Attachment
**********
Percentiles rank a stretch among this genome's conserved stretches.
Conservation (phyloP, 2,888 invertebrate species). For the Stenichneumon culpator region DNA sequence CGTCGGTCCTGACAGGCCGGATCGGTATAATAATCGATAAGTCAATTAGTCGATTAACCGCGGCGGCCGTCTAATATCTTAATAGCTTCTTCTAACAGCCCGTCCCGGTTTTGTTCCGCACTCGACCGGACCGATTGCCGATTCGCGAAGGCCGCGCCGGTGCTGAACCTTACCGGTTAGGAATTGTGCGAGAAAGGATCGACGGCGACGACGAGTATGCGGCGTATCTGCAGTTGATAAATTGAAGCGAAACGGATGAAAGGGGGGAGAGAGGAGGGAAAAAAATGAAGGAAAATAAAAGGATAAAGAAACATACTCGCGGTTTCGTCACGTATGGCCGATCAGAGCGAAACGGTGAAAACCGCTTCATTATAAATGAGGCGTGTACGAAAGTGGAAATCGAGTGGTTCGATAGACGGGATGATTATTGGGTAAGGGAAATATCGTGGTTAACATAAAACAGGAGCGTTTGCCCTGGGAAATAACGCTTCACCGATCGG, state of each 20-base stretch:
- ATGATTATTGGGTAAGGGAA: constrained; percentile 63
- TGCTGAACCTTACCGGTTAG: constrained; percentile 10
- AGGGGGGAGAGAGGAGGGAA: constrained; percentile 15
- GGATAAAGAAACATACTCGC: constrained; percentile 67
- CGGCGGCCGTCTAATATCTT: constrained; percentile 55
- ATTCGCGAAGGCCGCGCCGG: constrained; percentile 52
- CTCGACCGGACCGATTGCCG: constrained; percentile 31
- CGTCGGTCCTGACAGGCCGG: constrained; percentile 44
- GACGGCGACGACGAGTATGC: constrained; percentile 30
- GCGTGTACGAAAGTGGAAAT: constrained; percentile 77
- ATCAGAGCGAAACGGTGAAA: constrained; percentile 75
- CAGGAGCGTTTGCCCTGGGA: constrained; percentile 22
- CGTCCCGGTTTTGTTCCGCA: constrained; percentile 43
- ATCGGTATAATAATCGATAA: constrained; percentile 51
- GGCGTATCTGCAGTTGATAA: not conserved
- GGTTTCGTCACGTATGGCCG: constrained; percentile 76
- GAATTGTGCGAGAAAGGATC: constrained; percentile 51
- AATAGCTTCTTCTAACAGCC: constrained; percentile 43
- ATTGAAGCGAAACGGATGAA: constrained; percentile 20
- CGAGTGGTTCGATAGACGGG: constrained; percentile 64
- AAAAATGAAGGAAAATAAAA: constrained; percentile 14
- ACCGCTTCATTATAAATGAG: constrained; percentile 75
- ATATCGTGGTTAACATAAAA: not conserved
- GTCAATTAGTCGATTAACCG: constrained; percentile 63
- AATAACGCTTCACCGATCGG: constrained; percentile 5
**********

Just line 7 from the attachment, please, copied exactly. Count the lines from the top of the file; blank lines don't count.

- CGGCGGCCGTCTAATATCTT: constrained; percentile 55